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First Bivouac with My Love – Part 3

Linda and I had lunch in San Antonio, New Mexico―according to a historical marker beside the sleepy village’s main street, the birthplace of Conrad Hilton.  A more unlikely birthplace of the hotel magnate and husband of Zsa Zsa Gabor, I could not have imagined.  We crossed the Rio Grande, swelling with spring snowmelt, at the east end of the town, the river’s bosque mirroring Albuquerque’s. 

We continued east on Highway 380.  Now that we were well into the Chihuahuan Desert, I was expecting miles of nearly barren sand, and so I was surprised to find ourselves coursing across an upland dense with shrubs and dotted with juniper.  Yet the Oscura Mountains to the southeast―climbing to 8,600 feet, barren, burlap-brown―reminded me that this was indeed a land of little rain.  Meanwhile, the vegetation wavered in a steady wind.

As we headed to a place on our map named Bingham, I knew that some 20 miles to the south, on the White Sands Missile Range, there exists a place called Trinity, where our country exploded the first atomic bomb.  Gazing at the surrounding desolation that somehow supported an occasional hardscrabble ranch, I had to marvel at the contrast: a device of staggering sophistication birthed in a territory so rude.  And I vowed then and there to learn more about the history of The Bomb. 

For some 20 miles the highway ran through rugged, juniper-forested hills.  Then it traversed a landscape covered―no, smothered―by the blackest rock I’d ever seen, blacker even than the asphalt of the highway.  Most of the rock, which oddly crested and troughed like waves on a tumultuous sea, was jagged, bladed, pointed, and coarsely textured.  Yet there was occasionally rock that whorled and rippled and had a creamy smoothness that emitted a sheen beneath the midday sun; in its structure and luster, I couldn’t escape its amusing resemblance to the piles of fresh cow manure I’d recently seen in southeast Utah.  This was not the dead rock that I daily faced as a miner in Colorado or that bore the pecked images in southeast Utah.  These fanciful, frozen whorls and ripples spoke of something, if not alive, only very recently come to a queer standstill.  Meanwhile, this seemingly unbroken sea of rock accommodated vegetable life, and abundantly so: grasses, shrubs, and cacti proliferated throughout it, bobbing up and down among and upon the dark waves, their roots somehow clutching nurturing soil.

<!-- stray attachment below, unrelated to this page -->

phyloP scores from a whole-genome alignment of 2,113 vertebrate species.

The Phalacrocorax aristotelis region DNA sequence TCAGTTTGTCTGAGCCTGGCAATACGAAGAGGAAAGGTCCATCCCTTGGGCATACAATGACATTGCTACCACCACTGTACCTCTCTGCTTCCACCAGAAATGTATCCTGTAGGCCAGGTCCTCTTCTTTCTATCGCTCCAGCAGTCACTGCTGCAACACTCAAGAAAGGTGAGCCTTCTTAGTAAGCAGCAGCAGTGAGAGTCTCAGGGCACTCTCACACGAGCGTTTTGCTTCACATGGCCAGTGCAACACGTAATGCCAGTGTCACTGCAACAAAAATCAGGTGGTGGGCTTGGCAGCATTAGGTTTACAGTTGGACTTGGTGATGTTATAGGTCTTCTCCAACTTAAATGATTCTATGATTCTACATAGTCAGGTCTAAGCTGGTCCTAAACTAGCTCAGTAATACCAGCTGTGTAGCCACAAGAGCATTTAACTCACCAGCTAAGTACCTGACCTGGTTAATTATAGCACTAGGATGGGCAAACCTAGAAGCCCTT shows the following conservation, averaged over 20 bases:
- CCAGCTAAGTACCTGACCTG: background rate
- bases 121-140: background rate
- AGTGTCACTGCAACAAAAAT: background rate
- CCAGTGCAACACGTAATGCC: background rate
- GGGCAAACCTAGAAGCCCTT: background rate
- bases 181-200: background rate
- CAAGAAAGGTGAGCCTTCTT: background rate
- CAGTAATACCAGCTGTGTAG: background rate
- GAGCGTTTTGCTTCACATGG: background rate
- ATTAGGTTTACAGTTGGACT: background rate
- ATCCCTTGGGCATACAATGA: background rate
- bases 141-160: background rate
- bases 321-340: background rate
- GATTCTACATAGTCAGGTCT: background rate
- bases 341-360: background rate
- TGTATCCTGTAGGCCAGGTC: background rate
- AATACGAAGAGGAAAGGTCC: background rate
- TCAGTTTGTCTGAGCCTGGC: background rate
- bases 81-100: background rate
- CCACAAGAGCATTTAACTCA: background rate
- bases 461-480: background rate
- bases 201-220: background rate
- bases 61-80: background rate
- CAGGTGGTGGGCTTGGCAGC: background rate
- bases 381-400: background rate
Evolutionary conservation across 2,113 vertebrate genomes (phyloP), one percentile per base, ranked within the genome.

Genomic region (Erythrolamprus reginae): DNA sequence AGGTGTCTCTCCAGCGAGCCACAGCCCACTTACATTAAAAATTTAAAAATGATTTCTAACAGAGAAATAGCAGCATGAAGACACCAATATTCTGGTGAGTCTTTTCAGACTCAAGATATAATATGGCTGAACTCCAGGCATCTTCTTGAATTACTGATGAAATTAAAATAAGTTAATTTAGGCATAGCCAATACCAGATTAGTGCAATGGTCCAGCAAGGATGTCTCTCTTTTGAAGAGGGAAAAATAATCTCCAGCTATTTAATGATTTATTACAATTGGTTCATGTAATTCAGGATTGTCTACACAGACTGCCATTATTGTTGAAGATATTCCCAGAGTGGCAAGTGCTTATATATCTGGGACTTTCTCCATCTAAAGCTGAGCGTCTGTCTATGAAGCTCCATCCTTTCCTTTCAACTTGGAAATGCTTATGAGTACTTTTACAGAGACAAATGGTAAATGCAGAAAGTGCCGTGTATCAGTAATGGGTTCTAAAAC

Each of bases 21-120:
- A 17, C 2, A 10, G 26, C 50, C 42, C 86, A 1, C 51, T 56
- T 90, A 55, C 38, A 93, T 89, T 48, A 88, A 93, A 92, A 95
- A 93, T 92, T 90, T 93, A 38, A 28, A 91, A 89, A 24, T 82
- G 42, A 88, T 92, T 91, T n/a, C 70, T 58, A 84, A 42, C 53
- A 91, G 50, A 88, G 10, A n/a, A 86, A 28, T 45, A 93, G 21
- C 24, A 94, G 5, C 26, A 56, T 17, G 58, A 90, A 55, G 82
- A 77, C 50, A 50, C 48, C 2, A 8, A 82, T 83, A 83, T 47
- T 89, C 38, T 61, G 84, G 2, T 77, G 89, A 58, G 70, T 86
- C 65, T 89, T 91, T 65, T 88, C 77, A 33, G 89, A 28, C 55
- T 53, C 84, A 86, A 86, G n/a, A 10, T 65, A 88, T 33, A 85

After three miles, we exited this landscape that, were it not for the paved highway, would have been utterly unfit for human travel, including by foot.  Soon afterward we arrived at Valley of the Fires State Park.

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